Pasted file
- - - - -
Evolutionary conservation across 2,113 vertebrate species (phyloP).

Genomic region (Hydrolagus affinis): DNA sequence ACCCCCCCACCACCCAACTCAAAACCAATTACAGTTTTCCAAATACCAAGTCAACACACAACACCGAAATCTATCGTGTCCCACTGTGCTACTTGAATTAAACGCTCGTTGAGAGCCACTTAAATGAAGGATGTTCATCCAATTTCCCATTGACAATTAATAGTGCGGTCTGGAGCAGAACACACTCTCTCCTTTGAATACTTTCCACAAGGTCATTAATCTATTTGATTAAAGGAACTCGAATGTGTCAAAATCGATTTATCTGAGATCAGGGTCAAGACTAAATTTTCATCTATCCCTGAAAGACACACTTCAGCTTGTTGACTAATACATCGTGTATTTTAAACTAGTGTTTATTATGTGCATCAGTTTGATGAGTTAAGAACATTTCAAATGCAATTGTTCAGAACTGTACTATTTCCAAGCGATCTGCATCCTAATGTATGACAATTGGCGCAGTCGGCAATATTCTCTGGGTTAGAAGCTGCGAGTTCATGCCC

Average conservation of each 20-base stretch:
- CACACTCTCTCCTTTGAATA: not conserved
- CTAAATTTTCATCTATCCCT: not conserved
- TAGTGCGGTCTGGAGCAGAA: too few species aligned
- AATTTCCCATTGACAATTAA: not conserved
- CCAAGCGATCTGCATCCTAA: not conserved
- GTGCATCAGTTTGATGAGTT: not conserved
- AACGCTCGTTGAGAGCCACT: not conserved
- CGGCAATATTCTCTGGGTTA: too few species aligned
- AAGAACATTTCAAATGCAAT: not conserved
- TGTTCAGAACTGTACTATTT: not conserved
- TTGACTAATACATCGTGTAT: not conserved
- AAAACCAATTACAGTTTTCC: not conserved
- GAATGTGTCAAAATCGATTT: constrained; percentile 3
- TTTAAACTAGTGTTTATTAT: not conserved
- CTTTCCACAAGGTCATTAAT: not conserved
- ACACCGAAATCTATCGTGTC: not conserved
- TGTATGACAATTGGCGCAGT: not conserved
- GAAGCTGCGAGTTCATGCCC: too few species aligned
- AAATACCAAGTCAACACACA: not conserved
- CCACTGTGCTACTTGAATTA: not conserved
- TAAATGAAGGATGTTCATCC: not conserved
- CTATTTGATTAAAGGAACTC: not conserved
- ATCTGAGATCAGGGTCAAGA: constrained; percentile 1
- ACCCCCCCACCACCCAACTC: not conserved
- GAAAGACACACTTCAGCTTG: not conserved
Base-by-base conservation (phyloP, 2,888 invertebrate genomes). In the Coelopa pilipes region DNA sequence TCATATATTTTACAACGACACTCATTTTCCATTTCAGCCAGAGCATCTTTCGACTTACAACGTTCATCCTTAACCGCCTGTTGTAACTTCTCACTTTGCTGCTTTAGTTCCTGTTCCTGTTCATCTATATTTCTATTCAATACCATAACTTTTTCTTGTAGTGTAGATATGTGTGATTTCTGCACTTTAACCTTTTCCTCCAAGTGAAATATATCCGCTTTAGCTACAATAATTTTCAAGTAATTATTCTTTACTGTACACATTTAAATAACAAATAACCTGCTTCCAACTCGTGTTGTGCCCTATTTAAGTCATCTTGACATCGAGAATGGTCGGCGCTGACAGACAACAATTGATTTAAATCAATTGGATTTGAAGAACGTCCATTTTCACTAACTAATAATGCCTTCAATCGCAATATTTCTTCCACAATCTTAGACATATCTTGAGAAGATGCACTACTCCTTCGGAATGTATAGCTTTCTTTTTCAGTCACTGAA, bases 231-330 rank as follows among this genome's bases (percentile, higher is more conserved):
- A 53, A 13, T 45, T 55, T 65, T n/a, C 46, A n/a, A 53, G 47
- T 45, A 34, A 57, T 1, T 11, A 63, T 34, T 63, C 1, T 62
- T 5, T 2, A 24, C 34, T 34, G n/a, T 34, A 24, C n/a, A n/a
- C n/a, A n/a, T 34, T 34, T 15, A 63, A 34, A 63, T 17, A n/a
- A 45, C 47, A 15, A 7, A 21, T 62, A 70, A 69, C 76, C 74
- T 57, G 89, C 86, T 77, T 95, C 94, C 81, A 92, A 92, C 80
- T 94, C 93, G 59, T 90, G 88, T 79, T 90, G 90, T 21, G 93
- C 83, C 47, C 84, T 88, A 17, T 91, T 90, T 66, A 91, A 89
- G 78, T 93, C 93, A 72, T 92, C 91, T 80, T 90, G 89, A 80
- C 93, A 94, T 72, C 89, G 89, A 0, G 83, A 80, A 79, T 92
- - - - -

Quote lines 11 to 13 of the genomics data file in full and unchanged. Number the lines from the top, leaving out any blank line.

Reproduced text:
- CGGCAATATTCTCTGGGTTA: too few species aligned
- AAGAACATTTCAAATGCAAT: not conserved
- TGTTCAGAACTGTACTATTT: not conserved